As far as where this book belongs in my Booker ranking, after the rocky start, I can’t bring myself to rank it highly. It certainly won’t make my shortlist, unless the remaining five finalists are truly mediocre (which I doubt).

Other Shadow Woman Booker Panel reviews: Bibliographing, Dolce Bellezza, Nonsuch Book

 

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8 Responses to The Green Road

  1. Denise says:

    I didn’t realise that this book was structured in that short story way. When I was young I remember thinking, “I wish someone would do this” mainly because I wasn’t so keen on short stories, the way you lose your emotional investment with the characters. Now that I have seen this done a few times I realise why most novels aren’t structured that way!

    • Teresa says:

      I know I’ve read some interlocking story collections that I like, but I can’t think of any that became favorites. The second half is of this is more of a traditional novel, so it’s an even stranger hybrid.

  2. nicole says:

    One theory I have is that the first chapter, which you attribute to Hanna’s POV (and certainly I can see why), is supposed to be about Rosaleen or perhaps the family as a whole. That’s kind of what I was suggesting in my post when I mentioned that the novel begins and ends with her–though again, I think it’s pretty unclear. But the focus on her reaction to Dan’s announcement at the beginning, and on how the families fit together and coalesce around the pharmacy, was, I thought, more front and center. And Hanna gets her own chapter later on as well. It’s a bit messy though.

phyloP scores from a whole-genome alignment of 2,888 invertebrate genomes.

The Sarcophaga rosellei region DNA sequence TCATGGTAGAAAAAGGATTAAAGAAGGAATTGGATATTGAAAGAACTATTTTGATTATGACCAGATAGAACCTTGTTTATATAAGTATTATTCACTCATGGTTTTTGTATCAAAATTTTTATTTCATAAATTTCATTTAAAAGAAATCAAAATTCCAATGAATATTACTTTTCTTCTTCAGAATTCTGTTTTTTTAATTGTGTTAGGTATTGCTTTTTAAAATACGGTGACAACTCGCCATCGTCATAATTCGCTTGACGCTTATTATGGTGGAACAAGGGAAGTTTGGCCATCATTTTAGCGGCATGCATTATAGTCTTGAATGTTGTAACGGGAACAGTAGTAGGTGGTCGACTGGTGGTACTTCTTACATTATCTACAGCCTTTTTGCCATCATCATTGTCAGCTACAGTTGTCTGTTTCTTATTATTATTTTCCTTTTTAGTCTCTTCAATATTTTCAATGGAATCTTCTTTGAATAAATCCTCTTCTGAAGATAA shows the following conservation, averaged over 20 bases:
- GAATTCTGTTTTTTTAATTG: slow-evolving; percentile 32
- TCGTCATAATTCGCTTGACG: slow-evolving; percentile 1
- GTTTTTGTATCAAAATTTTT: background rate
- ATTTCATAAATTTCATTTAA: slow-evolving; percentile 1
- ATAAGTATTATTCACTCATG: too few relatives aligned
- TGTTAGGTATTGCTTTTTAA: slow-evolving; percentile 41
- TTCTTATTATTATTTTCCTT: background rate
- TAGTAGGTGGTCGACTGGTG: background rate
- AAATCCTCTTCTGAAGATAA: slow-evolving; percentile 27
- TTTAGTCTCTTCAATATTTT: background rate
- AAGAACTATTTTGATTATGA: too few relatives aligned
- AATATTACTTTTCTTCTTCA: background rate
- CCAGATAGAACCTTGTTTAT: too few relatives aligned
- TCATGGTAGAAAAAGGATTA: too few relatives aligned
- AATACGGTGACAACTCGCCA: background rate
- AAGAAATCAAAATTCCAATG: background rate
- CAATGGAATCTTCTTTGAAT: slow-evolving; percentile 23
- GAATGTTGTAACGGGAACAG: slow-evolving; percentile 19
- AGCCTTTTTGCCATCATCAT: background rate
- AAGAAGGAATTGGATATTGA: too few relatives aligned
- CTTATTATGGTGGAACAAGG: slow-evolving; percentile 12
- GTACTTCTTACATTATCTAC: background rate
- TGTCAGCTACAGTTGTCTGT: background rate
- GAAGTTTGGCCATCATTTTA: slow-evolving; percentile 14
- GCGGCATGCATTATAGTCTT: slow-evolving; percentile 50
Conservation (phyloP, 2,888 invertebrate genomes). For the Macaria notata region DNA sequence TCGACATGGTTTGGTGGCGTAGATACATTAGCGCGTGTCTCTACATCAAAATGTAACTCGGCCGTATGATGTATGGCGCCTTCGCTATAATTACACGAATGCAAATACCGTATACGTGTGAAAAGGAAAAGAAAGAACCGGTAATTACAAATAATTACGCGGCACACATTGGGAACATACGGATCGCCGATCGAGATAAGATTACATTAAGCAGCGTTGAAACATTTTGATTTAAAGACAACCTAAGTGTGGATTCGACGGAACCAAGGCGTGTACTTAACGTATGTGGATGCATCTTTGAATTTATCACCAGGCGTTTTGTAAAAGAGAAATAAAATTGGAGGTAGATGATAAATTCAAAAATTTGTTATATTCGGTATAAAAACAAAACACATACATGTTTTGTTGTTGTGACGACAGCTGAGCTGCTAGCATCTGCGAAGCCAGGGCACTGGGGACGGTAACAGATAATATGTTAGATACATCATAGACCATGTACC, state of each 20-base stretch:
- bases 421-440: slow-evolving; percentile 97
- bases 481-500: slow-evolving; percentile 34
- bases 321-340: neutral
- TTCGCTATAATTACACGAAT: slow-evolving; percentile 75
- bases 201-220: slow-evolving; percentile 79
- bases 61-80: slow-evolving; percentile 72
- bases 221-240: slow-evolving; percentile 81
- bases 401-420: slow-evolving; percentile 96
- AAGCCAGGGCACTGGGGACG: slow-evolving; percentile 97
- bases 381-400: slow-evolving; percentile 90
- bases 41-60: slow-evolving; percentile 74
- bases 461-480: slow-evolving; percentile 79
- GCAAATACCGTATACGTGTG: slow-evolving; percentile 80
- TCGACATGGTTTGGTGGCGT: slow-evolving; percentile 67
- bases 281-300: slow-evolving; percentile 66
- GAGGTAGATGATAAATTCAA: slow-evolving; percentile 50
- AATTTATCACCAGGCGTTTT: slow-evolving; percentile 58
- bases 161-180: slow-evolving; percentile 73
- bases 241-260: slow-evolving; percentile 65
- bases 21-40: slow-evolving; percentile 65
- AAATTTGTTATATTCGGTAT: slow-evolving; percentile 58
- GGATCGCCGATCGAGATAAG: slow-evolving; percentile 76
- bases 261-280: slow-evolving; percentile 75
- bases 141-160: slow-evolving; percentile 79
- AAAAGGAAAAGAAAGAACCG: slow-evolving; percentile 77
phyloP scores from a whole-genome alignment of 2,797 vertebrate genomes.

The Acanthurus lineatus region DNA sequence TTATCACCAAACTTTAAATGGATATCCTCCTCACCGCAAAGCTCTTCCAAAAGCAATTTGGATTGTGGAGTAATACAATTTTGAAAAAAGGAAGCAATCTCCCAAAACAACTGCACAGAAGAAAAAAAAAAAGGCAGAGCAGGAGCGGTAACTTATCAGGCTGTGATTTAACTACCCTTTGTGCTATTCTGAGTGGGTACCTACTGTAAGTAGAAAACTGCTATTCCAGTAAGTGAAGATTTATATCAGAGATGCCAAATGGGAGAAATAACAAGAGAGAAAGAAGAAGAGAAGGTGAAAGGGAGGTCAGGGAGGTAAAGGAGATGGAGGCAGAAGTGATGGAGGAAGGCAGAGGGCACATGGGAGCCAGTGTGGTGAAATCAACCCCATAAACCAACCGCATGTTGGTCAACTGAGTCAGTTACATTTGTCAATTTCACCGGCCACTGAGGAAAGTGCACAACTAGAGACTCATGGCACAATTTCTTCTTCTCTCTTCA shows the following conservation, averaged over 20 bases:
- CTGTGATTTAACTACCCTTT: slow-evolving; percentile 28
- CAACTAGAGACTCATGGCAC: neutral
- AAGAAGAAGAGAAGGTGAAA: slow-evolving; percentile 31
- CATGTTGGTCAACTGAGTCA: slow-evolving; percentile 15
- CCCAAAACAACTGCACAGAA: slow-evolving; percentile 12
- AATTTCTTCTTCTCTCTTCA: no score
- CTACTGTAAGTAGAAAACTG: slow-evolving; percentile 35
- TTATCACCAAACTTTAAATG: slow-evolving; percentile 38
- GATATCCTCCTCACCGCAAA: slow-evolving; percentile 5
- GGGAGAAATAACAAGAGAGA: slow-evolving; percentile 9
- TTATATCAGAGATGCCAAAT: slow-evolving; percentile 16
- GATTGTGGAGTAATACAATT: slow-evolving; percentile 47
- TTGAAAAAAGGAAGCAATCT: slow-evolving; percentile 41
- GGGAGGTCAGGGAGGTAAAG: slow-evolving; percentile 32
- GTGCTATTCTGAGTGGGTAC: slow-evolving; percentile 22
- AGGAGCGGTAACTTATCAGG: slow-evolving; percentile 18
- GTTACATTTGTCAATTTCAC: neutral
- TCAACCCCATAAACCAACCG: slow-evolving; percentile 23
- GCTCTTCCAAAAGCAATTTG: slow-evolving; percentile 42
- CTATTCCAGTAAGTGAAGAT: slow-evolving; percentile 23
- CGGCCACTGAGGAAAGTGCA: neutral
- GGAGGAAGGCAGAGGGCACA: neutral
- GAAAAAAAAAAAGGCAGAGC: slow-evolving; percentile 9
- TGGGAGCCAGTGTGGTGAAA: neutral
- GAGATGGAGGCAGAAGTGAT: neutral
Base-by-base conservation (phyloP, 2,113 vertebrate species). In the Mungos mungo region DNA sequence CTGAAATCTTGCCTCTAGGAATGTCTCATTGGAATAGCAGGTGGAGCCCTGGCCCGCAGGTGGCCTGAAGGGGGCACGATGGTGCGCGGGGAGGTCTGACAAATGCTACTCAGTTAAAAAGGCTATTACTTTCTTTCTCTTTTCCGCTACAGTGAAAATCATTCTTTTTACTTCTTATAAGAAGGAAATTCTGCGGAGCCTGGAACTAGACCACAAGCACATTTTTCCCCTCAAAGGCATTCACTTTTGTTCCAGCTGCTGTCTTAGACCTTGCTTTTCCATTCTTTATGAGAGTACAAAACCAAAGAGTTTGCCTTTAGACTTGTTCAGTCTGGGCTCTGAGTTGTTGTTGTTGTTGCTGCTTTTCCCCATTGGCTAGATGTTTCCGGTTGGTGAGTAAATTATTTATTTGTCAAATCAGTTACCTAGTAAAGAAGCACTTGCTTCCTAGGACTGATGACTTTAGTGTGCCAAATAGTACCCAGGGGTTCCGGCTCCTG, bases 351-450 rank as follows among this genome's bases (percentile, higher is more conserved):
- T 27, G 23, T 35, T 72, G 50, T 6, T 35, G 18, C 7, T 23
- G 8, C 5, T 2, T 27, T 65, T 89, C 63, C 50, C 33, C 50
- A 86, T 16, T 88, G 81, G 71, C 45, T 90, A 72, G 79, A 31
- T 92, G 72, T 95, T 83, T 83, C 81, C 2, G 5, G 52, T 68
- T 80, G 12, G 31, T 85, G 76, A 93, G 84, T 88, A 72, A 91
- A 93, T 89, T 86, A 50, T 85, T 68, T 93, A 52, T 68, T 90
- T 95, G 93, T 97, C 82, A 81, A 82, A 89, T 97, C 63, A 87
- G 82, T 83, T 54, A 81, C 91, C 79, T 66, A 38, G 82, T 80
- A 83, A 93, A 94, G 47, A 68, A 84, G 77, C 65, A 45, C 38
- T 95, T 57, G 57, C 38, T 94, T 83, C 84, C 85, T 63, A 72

• Teresa says:

      I was being literal in saying the first chapter is about Hanna, because it’s labeled with her name, but then it ends up being all about Dan’s relationship with Rosaleen. My thinking was that Dan got all the attention because he was the one Rosaleen felt connected to, and Hanna is left on the outside. And maybe being on the outside is one of the keys to her character. It’s either clever or sloppy–not sure which.

  3. Alex says:

    I agree with Nicole, I also thought the first chapter was more about Rosaleen and the stress that the family lived under as a result of her response to situations she felt she couldn’t cope with. However, my first reaction when I finished the book was to put it onto one of my reading group lists for next year (when the paperback is available) because I think it will benefit from both a second read and a close discussion.